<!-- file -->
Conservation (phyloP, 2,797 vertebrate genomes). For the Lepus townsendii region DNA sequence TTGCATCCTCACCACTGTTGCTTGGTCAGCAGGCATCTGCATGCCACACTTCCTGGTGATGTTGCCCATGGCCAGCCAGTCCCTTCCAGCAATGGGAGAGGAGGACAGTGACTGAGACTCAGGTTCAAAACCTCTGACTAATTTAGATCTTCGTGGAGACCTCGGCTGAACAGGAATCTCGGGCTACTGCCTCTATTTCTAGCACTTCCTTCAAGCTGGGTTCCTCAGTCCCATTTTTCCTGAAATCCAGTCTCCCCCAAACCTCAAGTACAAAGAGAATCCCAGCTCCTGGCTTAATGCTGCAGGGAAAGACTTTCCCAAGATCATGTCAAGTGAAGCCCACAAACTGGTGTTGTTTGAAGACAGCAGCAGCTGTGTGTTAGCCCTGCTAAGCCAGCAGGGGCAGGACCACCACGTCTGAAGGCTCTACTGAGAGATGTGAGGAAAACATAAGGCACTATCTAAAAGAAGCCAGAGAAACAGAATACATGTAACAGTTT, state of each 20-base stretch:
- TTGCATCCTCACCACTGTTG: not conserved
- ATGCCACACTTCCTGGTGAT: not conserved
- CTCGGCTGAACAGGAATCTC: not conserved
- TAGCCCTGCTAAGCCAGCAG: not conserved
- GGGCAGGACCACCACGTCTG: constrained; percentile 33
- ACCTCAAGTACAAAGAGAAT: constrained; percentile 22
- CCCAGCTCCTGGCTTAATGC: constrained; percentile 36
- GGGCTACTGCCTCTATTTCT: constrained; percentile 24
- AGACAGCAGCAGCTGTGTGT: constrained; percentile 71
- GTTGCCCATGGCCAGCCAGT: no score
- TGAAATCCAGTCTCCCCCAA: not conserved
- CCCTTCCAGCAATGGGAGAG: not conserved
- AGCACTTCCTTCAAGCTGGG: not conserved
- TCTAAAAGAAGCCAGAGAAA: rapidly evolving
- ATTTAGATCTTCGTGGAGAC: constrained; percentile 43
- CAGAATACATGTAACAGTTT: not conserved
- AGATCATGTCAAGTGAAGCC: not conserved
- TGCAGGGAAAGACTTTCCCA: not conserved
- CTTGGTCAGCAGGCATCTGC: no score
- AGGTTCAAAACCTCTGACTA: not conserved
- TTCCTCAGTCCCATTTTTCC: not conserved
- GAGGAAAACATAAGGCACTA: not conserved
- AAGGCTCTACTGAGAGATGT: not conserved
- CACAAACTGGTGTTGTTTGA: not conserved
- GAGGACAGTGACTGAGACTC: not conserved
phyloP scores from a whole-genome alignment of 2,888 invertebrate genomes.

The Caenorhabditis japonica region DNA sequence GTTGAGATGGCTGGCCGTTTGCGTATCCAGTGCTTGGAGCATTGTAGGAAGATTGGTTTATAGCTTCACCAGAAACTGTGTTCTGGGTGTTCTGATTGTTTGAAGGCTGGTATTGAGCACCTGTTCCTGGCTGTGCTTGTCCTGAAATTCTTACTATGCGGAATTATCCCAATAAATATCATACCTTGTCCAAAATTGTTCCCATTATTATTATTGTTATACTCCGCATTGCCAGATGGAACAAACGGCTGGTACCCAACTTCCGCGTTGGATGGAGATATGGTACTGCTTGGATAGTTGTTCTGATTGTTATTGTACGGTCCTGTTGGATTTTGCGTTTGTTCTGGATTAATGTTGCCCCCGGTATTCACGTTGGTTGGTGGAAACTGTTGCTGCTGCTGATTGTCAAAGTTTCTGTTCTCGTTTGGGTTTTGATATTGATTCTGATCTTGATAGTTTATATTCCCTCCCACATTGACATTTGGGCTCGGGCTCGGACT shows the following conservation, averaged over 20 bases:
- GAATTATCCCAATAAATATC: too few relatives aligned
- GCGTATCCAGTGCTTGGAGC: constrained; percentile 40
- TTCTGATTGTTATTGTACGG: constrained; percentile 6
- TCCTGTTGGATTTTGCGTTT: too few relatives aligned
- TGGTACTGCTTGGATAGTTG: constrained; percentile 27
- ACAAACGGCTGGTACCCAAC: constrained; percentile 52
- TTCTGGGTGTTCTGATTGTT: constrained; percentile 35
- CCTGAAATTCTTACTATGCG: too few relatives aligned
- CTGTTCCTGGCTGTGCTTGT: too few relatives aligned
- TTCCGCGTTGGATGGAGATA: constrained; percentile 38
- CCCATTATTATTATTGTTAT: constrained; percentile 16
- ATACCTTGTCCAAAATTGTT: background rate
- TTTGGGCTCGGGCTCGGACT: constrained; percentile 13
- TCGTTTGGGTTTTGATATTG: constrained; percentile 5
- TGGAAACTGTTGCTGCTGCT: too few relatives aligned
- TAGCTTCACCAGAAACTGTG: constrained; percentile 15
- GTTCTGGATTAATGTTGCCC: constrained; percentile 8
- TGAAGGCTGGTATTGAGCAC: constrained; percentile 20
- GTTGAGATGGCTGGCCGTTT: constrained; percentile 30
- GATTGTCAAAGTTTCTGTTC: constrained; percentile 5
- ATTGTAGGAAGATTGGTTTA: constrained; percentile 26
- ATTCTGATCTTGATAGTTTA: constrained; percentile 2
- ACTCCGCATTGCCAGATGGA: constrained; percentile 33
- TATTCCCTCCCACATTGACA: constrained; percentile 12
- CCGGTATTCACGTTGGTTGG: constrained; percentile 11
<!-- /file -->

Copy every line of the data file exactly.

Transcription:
Conservation (phyloP, 2,797 vertebrate genomes). For the Lepus townsendii region DNA sequence TTGCATCCTCACCACTGTTGCTTGGTCAGCAGGCATCTGCATGCCACACTTCCTGGTGATGTTGCCCATGGCCAGCCAGTCCCTTCCAGCAATGGGAGAGGAGGACAGTGACTGAGACTCAGGTTCAAAACCTCTGACTAATTTAGATCTTCGTGGAGACCTCGGCTGAACAGGAATCTCGGGCTACTGCCTCTATTTCTAGCACTTCCTTCAAGCTGGGTTCCTCAGTCCCATTTTTCCTGAAATCCAGTCTCCCCCAAACCTCAAGTACAAAGAGAATCCCAGCTCCTGGCTTAATGCTGCAGGGAAAGACTTTCCCAAGATCATGTCAAGTGAAGCCCACAAACTGGTGTTGTTTGAAGACAGCAGCAGCTGTGTGTTAGCCCTGCTAAGCCAGCAGGGGCAGGACCACCACGTCTGAAGGCTCTACTGAGAGATGTGAGGAAAACATAAGGCACTATCTAAAAGAAGCCAGAGAAACAGAATACATGTAACAGTTT, state of each 20-base stretch:
- TTGCATCCTCACCACTGTTG: not conserved
- ATGCCACACTTCCTGGTGAT: not conserved
- CTCGGCTGAACAGGAATCTC: not conserved
- TAGCCCTGCTAAGCCAGCAG: not conserved
- GGGCAGGACCACCACGTCTG: constrained; percentile 33
- ACCTCAAGTACAAAGAGAAT: constrained; percentile 22
- CCCAGCTCCTGGCTTAATGC: constrained; percentile 36
- GGGCTACTGCCTCTATTTCT: constrained; percentile 24
- AGACAGCAGCAGCTGTGTGT: constrained; percentile 71
- GTTGCCCATGGCCAGCCAGT: no score
- TGAAATCCAGTCTCCCCCAA: not conserved
- CCCTTCCAGCAATGGGAGAG: not conserved
- AGCACTTCCTTCAAGCTGGG: not conserved
- TCTAAAAGAAGCCAGAGAAA: rapidly evolving
- ATTTAGATCTTCGTGGAGAC: constrained; percentile 43
- CAGAATACATGTAACAGTTT: not conserved
- AGATCATGTCAAGTGAAGCC: not conserved
- TGCAGGGAAAGACTTTCCCA: not conserved
- CTTGGTCAGCAGGCATCTGC: no score
- AGGTTCAAAACCTCTGACTA: not conserved
- TTCCTCAGTCCCATTTTTCC: not conserved
- GAGGAAAACATAAGGCACTA: not conserved
- AAGGCTCTACTGAGAGATGT: not conserved
- CACAAACTGGTGTTGTTTGA: not conserved
- GAGGACAGTGACTGAGACTC: not conserved
phyloP scores from a whole-genome alignment of 2,888 invertebrate genomes.

The Caenorhabditis japonica region DNA sequence GTTGAGATGGCTGGCCGTTTGCGTATCCAGTGCTTGGAGCATTGTAGGAAGATTGGTTTATAGCTTCACCAGAAACTGTGTTCTGGGTGTTCTGATTGTTTGAAGGCTGGTATTGAGCACCTGTTCCTGGCTGTGCTTGTCCTGAAATTCTTACTATGCGGAATTATCCCAATAAATATCATACCTTGTCCAAAATTGTTCCCATTATTATTATTGTTATACTCCGCATTGCCAGATGGAACAAACGGCTGGTACCCAACTTCCGCGTTGGATGGAGATATGGTACTGCTTGGATAGTTGTTCTGATTGTTATTGTACGGTCCTGTTGGATTTTGCGTTTGTTCTGGATTAATGTTGCCCCCGGTATTCACGTTGGTTGGTGGAAACTGTTGCTGCTGCTGATTGTCAAAGTTTCTGTTCTCGTTTGGGTTTTGATATTGATTCTGATCTTGATAGTTTATATTCCCTCCCACATTGACATTTGGGCTCGGGCTCGGACT shows the following conservation, averaged over 20 bases:
- GAATTATCCCAATAAATATC: too few relatives aligned
- GCGTATCCAGTGCTTGGAGC: constrained; percentile 40
- TTCTGATTGTTATTGTACGG: constrained; percentile 6
- TCCTGTTGGATTTTGCGTTT: too few relatives aligned
- TGGTACTGCTTGGATAGTTG: constrained; percentile 27
- ACAAACGGCTGGTACCCAAC: constrained; percentile 52
- TTCTGGGTGTTCTGATTGTT: constrained; percentile 35
- CCTGAAATTCTTACTATGCG: too few relatives aligned
- CTGTTCCTGGCTGTGCTTGT: too few relatives aligned
- TTCCGCGTTGGATGGAGATA: constrained; percentile 38
- CCCATTATTATTATTGTTAT: constrained; percentile 16
- ATACCTTGTCCAAAATTGTT: background rate
- TTTGGGCTCGGGCTCGGACT: constrained; percentile 13
- TCGTTTGGGTTTTGATATTG: constrained; percentile 5
- TGGAAACTGTTGCTGCTGCT: too few relatives aligned
- TAGCTTCACCAGAAACTGTG: constrained; percentile 15
- GTTCTGGATTAATGTTGCCC: constrained; percentile 8
- TGAAGGCTGGTATTGAGCAC: constrained; percentile 20
- GTTGAGATGGCTGGCCGTTT: constrained; percentile 30
- GATTGTCAAAGTTTCTGTTC: constrained; percentile 5
- ATTGTAGGAAGATTGGTTTA: constrained; percentile 26
- ATTCTGATCTTGATAGTTTA: constrained; percentile 2
- ACTCCGCATTGCCAGATGGA: constrained; percentile 33
- TATTCCCTCCCACATTGACA: constrained; percentile 12
- CCGGTATTCACGTTGGTTGG: constrained; percentile 11